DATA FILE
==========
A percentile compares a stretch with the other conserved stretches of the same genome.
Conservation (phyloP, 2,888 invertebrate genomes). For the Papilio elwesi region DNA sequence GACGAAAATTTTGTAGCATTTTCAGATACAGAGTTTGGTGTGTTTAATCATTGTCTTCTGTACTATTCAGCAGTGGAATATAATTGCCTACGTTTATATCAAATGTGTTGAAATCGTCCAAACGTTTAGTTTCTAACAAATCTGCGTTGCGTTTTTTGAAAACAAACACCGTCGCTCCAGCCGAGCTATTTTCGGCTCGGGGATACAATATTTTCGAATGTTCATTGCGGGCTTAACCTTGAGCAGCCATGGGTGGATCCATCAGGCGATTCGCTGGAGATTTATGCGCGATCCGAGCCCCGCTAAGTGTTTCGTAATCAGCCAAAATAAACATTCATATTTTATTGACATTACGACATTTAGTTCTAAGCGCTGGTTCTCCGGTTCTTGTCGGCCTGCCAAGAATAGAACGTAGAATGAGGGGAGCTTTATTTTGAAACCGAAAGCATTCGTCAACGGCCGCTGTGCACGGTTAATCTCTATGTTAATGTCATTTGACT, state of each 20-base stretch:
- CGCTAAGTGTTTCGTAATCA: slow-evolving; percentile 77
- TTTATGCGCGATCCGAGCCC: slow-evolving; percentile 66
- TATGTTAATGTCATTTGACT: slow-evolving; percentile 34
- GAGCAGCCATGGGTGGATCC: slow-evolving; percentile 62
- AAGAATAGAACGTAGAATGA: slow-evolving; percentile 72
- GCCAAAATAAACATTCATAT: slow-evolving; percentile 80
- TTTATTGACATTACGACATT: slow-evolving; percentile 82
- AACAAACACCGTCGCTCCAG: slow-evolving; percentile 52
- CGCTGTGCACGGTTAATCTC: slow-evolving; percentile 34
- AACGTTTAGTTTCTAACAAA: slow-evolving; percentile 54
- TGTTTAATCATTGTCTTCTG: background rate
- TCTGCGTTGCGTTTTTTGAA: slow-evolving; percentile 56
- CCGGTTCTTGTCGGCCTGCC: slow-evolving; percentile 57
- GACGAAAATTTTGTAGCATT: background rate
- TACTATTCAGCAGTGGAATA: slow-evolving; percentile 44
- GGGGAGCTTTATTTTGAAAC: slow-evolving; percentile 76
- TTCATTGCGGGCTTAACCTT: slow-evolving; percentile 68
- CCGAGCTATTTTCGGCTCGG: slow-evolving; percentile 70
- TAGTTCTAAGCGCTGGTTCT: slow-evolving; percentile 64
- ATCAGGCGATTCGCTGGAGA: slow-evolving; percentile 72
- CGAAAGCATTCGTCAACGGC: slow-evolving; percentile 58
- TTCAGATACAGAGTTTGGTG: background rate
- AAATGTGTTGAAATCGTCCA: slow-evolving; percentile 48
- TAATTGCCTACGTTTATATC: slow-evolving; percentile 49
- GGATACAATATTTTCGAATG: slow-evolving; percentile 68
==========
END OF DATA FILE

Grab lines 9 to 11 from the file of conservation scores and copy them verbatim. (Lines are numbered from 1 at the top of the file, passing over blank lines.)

- TTTATTGACATTACGACATT: slow-evolving; percentile 82
- AACAAACACCGTCGCTCCAG: slow-evolving; percentile 52
- CGCTGTGCACGGTTAATCTC: slow-evolving; percentile 34